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  8. I like to always know exactly where I’m going these days, but when I was much younger I used to wander around mapless in the local countryside, seeing what I came across and where I ended up – albeit in a much tamer area than where you are! Made me remember how much fun I used to have.
    Wonderful photos of the scenery in your new land, too.

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    • McFadzean says:

      Hi Chrissie. Sometimes maps can make a situation worse. I managed to lose myself once above the southern shores of Loch Garry because a huge area of new forest wasn’t shown on my (admittedly out of date) map. A similar thing happened in Glen Carron when I walked the Cape Wrath Trail. But I suppose if I’d bought new maps, these incidents could have been avoided.
      I like the idea of wandering mapless. It’s one way to get to know the area. But it does have its problems.
      Cheeers, Alen

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  9. Dave says:

    Hi, Alen. I think it’s saddening to see so many of the old ways falling into disuse: carrying a map but failing to consult it being one example. This was a technique which I employed myself on occasions; although not latterly, as I have become timid and soft with age.

    Times were when I would regularly become slightly ‘misplaced’ by virtue of neglecting to refer to the map. This would then be followed by a period of denial, during which it was still considered unnecessary to refer to the map, on the basis that it was only a matter of time before I recognised some prominent landmark. Phase three involved accepting that I didn’t have a clue where I currently was, but my own inner compass would somehow prevail over the unfamiliar terrain.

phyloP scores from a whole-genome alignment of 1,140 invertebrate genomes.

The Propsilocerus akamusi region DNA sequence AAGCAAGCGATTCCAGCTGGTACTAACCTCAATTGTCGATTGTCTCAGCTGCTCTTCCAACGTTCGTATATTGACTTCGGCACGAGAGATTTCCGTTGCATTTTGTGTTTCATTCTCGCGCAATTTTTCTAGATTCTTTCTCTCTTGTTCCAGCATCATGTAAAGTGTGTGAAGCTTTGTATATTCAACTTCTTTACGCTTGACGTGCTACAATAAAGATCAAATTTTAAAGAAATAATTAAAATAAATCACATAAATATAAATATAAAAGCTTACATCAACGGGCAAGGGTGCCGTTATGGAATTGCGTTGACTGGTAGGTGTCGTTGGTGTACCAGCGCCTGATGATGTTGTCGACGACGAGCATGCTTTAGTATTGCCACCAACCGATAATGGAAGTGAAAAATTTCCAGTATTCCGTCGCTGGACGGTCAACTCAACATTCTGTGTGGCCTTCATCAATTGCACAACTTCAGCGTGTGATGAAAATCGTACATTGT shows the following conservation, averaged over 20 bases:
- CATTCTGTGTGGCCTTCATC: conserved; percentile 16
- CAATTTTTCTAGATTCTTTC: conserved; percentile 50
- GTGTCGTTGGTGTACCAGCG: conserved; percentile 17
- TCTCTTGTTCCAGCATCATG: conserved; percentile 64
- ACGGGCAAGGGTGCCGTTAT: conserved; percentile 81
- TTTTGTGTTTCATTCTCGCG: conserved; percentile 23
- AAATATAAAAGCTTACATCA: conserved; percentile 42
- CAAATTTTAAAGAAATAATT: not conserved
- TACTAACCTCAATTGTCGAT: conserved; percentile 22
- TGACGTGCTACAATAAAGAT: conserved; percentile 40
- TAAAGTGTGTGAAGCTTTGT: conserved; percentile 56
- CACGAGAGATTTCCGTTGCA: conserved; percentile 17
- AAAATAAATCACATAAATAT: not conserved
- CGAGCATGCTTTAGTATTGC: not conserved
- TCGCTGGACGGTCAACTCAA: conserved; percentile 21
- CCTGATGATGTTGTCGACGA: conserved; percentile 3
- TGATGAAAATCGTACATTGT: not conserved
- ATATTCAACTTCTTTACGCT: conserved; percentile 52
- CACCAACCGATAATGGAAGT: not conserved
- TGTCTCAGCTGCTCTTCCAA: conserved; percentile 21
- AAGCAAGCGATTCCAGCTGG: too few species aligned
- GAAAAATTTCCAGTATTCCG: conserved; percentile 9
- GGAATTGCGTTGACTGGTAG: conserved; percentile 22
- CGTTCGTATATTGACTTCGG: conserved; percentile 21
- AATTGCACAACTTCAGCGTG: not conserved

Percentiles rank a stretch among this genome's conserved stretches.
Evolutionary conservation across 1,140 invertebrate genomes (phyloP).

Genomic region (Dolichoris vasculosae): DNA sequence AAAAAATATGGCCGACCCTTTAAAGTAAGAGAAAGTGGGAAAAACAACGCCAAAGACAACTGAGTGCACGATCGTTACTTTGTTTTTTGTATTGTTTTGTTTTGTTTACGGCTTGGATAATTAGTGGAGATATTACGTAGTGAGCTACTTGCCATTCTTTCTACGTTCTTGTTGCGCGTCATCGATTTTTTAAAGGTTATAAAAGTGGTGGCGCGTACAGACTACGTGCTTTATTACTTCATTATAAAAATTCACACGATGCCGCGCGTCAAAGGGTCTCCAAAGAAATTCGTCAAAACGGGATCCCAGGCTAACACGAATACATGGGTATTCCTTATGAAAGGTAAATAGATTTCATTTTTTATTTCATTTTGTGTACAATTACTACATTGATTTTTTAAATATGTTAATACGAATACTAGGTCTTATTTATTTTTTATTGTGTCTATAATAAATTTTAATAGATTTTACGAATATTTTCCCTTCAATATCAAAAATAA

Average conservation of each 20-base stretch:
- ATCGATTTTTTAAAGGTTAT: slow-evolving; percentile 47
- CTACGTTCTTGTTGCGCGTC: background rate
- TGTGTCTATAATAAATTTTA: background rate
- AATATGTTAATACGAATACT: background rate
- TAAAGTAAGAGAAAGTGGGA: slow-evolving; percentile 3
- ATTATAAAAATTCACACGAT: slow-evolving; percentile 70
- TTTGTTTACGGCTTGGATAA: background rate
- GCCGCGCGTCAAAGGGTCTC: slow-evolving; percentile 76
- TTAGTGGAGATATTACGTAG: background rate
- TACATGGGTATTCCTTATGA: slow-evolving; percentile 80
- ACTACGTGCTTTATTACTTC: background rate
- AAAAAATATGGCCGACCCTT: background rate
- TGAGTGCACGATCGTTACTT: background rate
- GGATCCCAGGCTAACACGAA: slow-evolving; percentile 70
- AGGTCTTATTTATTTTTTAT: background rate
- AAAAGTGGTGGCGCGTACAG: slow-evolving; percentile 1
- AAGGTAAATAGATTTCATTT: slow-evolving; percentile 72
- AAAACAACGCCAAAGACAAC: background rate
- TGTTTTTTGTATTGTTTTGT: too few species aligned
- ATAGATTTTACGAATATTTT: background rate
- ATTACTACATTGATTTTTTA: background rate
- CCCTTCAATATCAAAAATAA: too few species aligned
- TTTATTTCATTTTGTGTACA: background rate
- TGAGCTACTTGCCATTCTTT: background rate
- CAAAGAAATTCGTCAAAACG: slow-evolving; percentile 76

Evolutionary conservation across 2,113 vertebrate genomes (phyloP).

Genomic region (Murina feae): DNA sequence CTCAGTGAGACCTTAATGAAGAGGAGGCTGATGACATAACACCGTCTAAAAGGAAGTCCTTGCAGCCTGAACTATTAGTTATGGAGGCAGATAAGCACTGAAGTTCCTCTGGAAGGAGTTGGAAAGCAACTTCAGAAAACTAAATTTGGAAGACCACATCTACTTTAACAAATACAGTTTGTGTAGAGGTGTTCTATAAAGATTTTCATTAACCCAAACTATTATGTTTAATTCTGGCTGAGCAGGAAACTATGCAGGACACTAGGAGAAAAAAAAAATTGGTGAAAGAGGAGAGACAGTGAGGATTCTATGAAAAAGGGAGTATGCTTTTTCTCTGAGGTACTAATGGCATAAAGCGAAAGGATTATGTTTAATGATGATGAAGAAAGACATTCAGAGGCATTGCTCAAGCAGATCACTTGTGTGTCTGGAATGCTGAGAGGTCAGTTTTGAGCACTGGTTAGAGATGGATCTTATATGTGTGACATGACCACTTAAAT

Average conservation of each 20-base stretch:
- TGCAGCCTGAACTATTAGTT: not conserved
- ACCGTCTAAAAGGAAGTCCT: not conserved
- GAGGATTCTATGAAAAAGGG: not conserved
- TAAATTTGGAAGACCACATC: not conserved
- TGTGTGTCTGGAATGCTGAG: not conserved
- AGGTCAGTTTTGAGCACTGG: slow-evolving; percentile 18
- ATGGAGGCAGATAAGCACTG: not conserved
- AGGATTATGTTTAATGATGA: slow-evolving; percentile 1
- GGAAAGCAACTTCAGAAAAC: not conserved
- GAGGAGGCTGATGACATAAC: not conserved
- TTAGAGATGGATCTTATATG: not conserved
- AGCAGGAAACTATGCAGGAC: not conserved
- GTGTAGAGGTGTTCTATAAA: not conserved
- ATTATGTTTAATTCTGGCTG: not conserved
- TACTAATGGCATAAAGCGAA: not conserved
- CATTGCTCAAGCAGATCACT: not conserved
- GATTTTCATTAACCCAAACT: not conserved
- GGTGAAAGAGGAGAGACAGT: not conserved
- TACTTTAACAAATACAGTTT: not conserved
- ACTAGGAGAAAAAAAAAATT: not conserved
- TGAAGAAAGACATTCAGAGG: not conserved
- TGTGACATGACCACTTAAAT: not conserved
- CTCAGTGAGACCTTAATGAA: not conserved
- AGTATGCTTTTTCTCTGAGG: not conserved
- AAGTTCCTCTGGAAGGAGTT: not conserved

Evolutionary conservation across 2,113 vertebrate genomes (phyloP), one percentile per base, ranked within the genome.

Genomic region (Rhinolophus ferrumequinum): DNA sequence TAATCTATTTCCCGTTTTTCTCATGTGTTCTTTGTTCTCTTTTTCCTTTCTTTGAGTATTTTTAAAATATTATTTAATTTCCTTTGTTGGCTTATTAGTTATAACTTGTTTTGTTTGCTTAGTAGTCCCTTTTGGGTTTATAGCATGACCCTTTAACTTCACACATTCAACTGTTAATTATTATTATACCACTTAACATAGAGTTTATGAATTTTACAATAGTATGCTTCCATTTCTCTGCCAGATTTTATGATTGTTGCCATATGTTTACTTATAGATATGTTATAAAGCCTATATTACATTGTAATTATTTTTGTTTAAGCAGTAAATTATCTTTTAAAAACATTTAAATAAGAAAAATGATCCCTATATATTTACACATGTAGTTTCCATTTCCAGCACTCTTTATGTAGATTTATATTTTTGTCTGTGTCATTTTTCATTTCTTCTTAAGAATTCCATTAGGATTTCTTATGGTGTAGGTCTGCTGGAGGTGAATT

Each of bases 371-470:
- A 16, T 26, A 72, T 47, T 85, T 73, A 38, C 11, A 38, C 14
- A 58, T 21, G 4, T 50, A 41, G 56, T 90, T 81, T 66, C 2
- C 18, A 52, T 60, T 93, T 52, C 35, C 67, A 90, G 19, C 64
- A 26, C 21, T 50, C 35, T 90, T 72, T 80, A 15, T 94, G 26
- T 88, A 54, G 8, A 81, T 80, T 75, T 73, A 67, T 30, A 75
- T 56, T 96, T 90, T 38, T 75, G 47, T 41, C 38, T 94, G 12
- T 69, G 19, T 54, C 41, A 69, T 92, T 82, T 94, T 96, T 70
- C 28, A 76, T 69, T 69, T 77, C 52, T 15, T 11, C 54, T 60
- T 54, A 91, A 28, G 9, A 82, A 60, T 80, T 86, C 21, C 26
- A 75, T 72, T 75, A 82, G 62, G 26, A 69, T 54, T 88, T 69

There was one final part to the process: it involved a pathetic figure, nervously unfolding a OS Explorer or Landranger, praying to the god of the hills that he hadn’t actually walked off the edge of its coverage.

    I don’t think it ever found its way into any of the mainstream hill skills manuals.

    Liked by 1 person

    • McFadzean says:

      Hi Dave. Your experiences sound so familiar. I could add to that times (one in particular in the mist on An Teallach) where I was so sure my inner compass was correct that when I did finally consult the map I promptly ignored it and carried on my original course, descending on completely the wrong side of the mountain.
      These days I have reached the point where I consult Bing Maps and Google Earth before I set out anywhere. Makes you wonder how Christopher Columbus and Marco Polo managed. Perhaps there were hundreds more budding explorers who set out with huge expectations but just never came back because they got lost.
      Cheers, Alen

      Like